National Child Abuse Prevention Awareness Month
Child Abuse and the Stress of COVID-19
April is National Child Abuse Prevention Awareness Month. According to the Iowa Department of Human Services, there were 18,875 confirmed cases of abuse in 2018. Types of abuse ranged from critical care neglect, exposure to dangerous substances, and physical and sexual abuse, to child sex trafficking and child prostitution. Child abuse and neglect are unfortunately not uncommon in our society and we all know there are many more that go unreported.
We also know that abuse increases in times of stress and these are especially stressful times.
COVID-19 has shut down our schools where many students find support and help. For many, school is their safe place and their teachers may be their only positive relationships.
COVID-19 has shut down and slowed down businesses. More caregivers are out of work adding more stress to households. Less work also means less money for food and essentials. Tensions run high and bellies get hungry.
COVID-19’s social distancing, social isolation and shelter in place orders can limit or terminate vital lifelines to friends, family and advocates who are sources of support.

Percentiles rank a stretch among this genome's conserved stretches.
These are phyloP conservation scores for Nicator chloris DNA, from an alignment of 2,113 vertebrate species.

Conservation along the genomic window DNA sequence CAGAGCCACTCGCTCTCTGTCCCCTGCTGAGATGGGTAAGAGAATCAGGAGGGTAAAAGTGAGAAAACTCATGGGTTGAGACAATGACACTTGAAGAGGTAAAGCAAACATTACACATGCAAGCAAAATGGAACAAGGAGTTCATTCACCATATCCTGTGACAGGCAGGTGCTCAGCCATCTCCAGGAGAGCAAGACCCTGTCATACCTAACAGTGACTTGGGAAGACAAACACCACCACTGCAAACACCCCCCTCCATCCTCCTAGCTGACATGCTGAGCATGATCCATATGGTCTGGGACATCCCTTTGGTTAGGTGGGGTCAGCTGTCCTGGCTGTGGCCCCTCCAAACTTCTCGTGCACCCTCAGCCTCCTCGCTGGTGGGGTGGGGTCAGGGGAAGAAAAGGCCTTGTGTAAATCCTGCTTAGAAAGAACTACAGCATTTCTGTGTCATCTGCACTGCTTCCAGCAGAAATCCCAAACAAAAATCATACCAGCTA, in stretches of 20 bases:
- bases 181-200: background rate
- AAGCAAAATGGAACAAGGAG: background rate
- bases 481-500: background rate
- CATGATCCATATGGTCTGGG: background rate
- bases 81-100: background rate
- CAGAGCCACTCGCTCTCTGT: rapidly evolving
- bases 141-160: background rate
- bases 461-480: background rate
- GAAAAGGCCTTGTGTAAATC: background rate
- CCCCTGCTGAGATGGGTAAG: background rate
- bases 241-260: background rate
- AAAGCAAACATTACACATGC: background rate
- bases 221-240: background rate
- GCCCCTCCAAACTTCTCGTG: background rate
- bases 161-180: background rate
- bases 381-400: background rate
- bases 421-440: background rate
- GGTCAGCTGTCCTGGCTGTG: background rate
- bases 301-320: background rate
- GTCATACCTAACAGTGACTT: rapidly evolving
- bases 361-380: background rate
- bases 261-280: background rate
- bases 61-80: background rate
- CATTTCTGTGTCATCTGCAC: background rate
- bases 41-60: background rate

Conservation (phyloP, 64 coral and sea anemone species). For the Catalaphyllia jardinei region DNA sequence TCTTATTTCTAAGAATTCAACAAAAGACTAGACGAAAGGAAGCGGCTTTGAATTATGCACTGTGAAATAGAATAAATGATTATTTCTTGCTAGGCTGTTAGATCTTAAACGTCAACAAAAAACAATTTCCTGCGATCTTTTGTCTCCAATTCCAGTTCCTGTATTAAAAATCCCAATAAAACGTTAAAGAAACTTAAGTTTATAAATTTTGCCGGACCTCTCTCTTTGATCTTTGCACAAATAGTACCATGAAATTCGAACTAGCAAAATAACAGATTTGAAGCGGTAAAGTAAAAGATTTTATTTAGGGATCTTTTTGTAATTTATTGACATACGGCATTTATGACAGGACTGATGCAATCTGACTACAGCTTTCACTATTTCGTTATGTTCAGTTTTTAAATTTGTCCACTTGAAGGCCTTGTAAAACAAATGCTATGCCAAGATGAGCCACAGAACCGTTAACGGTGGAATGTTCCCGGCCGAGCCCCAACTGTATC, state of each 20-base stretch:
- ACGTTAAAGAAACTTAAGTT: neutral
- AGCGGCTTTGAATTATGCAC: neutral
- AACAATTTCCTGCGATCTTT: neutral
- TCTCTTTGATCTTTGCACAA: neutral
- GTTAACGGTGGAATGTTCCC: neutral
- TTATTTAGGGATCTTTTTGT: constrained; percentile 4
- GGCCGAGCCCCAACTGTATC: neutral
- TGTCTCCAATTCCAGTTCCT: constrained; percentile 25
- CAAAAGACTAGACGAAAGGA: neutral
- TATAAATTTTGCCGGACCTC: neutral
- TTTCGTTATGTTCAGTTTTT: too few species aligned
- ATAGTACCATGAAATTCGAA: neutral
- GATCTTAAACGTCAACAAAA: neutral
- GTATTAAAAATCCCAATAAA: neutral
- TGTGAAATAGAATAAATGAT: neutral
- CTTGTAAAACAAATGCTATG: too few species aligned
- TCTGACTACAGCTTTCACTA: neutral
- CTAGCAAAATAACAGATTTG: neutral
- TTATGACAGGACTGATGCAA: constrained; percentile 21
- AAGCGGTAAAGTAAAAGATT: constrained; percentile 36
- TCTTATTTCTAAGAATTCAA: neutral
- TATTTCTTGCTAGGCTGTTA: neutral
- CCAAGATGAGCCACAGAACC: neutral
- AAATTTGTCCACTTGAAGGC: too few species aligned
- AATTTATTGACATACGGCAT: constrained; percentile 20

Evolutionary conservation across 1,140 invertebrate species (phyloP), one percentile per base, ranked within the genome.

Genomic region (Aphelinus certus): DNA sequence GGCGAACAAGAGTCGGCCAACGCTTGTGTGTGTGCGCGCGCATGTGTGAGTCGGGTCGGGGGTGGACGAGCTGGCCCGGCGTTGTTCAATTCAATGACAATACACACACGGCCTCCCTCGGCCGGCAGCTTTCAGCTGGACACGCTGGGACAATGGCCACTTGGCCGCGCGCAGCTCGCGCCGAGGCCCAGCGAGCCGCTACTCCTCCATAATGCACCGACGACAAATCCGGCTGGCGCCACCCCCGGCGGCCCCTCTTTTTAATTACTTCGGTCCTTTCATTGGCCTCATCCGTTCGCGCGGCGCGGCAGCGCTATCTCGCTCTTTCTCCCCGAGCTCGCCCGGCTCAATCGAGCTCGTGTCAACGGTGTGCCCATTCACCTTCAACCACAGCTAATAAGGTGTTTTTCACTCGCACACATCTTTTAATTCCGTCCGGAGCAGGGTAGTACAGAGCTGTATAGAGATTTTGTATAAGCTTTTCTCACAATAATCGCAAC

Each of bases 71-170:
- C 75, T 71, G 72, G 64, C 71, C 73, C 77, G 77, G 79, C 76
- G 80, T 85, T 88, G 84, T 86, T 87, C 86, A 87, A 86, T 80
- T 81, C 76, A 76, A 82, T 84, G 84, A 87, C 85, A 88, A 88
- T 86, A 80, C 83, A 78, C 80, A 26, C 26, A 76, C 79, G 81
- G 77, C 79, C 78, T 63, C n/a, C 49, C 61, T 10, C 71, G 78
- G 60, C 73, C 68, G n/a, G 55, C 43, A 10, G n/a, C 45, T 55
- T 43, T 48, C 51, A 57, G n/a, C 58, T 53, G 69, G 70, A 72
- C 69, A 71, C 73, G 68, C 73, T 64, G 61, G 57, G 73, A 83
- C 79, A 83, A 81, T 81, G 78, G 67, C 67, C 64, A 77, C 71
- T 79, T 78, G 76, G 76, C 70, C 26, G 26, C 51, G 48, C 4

COVID-19 news has created stress and uncertainty about the future that has put everyone on edge. Increased stress and uncertainty about the future are also closely correlated with increased substance use and abuse, depression and anxiety.
All these factors increase the possibility of abuse and neglect.
Schools are more than fact factories. If it wasn’t clear before, the COVID-19 shut down has made it so. Schools and teachers provide safe, nurturing environments for students; they form a hub of resources that provide food, and often other necessities like clothes and toiletries and more. Schools and teachers are a connection point for other services
With schools closed for probably for the rest of the school year,
what can educators do to help?